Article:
• 100% Satisfaction Guarantee
Dr Arthur Rubin, Doctoral Degree
Category: Calculus and Above
Satisfied Customers: 1551
Experience:  Ph.D. in Mathematics, 1978, from the California Institute of Technology, over 20 published papers
13714381
Type Your Calculus and Above Question Here...
Dr Arthur Rubin is online now

# Hi, here are some maths questions that need to be done with

Hi, here are some maths questions that need to be done with detailed working out that looks simple. There are six questions and I will upload them once there is an expert available. They are based on differential equations and sequences and series.

Thanks

Dr Arthur Rubin :

I'm willing to try.

Customer :

Yeah Thanks

Dr Arthur Rubin :

O

Dr Arthur Rubin :

(Sorry about that.) I recall differential equations fairly well.

Customer :

Dr Arthur Rubin :

OK, I can do that. I should be able to upload a PDF solution in an hour or two.

Customer :

Sounds great. Thanks Arthur for helping again...

Dr Arthur Rubin :

OK, here should be a complete solution. Let me know if you need clarification or more detail. (As I'm on the Pacific coast of the US, I'm going to go to sleep shortly. I'll be back within 7 hours.)

Customer :

Hi Arthur,

Customer :

Hi Arthur,

Customer :

Hi Arthur, thanks let you know if I need clarification later when I look at it fully.

Customer :

Hi Arthur, Thanks let you know if need clarification when I look at it fully

Customer :

Sorry my computer is acting up

Customer: replied 3 years ago.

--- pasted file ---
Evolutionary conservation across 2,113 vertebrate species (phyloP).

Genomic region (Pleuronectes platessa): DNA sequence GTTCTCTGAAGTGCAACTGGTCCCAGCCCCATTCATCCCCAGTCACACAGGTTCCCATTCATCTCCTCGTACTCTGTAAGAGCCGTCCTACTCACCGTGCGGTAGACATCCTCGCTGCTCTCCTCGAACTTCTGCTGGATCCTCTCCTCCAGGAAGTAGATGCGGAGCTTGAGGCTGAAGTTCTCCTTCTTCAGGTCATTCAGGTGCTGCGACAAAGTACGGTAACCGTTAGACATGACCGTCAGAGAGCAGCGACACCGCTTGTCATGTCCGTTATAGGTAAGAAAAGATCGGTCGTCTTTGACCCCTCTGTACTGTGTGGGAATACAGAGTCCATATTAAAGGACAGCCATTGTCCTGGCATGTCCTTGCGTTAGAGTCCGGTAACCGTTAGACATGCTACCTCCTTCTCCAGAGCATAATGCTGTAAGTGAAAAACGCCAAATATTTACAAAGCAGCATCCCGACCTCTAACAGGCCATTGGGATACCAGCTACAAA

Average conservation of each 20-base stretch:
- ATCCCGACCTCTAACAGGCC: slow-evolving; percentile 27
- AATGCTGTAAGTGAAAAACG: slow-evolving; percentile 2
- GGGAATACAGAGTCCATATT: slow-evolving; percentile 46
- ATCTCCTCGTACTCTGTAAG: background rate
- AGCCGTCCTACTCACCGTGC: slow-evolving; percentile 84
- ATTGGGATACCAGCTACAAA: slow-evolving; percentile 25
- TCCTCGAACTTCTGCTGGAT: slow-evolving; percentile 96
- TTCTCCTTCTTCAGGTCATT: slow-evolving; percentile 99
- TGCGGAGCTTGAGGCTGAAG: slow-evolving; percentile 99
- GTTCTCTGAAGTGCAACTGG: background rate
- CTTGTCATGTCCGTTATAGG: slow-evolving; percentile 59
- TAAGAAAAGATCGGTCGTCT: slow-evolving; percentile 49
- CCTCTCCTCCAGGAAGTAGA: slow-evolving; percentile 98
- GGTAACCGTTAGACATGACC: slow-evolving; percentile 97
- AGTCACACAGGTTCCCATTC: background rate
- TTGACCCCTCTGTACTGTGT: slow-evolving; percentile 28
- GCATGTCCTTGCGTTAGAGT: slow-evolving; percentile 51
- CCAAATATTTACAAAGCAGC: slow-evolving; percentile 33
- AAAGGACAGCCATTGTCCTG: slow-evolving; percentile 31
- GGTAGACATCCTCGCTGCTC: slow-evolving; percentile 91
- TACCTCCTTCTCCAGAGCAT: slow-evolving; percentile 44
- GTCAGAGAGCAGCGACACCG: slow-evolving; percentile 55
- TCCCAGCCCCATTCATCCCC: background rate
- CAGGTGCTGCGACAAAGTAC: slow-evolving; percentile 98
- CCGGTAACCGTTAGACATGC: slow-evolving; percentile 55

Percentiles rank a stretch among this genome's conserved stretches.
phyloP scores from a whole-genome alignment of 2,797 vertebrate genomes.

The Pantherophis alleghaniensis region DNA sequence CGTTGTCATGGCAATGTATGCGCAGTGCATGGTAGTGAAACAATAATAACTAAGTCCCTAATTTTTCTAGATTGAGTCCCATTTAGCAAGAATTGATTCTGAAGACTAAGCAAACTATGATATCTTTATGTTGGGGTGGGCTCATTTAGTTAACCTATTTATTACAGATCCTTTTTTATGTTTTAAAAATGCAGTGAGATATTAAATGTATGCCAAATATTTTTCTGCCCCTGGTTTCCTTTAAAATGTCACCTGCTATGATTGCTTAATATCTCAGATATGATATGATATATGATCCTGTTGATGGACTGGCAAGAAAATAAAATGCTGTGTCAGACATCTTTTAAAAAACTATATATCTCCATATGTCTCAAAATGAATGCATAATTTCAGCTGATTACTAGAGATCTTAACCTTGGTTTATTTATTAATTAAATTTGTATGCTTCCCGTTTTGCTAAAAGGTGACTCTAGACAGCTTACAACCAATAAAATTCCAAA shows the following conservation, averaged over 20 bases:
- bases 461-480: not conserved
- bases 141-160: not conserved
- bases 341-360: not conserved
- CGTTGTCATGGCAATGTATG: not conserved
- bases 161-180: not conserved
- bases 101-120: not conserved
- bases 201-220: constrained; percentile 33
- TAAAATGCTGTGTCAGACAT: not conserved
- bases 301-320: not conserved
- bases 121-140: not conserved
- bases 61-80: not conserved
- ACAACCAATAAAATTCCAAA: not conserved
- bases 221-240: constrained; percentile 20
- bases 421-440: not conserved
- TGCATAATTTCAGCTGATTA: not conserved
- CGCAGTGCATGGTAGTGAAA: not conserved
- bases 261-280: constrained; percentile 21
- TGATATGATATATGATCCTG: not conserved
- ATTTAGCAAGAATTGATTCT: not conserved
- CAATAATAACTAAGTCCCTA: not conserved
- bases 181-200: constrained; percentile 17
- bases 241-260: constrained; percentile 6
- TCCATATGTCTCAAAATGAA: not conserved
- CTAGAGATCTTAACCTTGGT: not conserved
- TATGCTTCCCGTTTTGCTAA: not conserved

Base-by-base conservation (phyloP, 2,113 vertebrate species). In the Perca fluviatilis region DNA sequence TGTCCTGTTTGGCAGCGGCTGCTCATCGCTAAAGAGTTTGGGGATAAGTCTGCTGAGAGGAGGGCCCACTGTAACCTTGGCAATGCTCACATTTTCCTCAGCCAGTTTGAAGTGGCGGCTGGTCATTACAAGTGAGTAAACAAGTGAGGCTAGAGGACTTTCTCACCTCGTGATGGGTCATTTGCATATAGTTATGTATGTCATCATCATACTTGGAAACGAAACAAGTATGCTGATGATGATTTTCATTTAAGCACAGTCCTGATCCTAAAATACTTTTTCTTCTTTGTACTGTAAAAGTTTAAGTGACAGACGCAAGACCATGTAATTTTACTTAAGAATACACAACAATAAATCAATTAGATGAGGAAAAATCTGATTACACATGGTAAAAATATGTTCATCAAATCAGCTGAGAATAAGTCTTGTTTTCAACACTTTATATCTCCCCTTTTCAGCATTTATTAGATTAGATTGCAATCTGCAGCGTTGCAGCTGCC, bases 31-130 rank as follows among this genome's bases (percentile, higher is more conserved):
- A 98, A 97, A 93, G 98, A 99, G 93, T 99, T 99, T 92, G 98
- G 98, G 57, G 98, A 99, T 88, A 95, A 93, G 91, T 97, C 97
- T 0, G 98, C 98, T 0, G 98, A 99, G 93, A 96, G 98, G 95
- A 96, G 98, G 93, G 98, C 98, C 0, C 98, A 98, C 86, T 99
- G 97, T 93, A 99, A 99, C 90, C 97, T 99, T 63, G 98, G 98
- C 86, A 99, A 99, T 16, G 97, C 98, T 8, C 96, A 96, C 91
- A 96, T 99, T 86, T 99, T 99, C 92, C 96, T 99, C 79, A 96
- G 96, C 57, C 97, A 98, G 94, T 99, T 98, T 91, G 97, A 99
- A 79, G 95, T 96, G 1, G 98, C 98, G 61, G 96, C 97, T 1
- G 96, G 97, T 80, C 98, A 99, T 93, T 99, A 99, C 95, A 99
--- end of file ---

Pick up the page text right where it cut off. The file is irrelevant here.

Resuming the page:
Hi Arthur,

I was wondering for question 3 is it possible to get a more detailed working out on how the answer e^3x(cosx+Bsinx) was found. Thanks

Well, if you try substituting y = exp (t x) into the equation d^2y/dx^2 - 6 dy/dx + 10 y = 0,
you get t^2 - 6t + 10 = 0, which has roots t = 3 ± i. Hence, the general solution is

y = a exp( (3+i) x) + b exp((3-i)x) = exp(3 x) ( (a+b)cos(x) + i (a-b)sin(x)).

Does that help?

Customer: replied 3 years ago.

Where did the 3 come from... Is it a factor of 6

It's the quadratic equation; the solution of a t^2 - b t + c = 0 is
t = (b ± sqrt(b^2 - 4 a c))/(2 a). In this case, we get
t = (6 ± sqrt(36 - 40))/2 = (6 ± sqrt(-4))/2 = (6 ± 2 i)/2 = 3 ± i.

Customer: replied 3 years ago.

Yeah, now I am starting to understand...

Alternatively, t^2 - 6 t + 10 = (t-3)^2 + 1, so t^2 - 6 t + 10 = 0 converts to
(t-3)^2 = -1, or t-3 = ±i.
Customer: replied 3 years ago.

About question 4. Which formula was used to get the sequences for question a, b and c. And if it's possible could you please give me a list of all the sequences and series formula's generally used. Thanks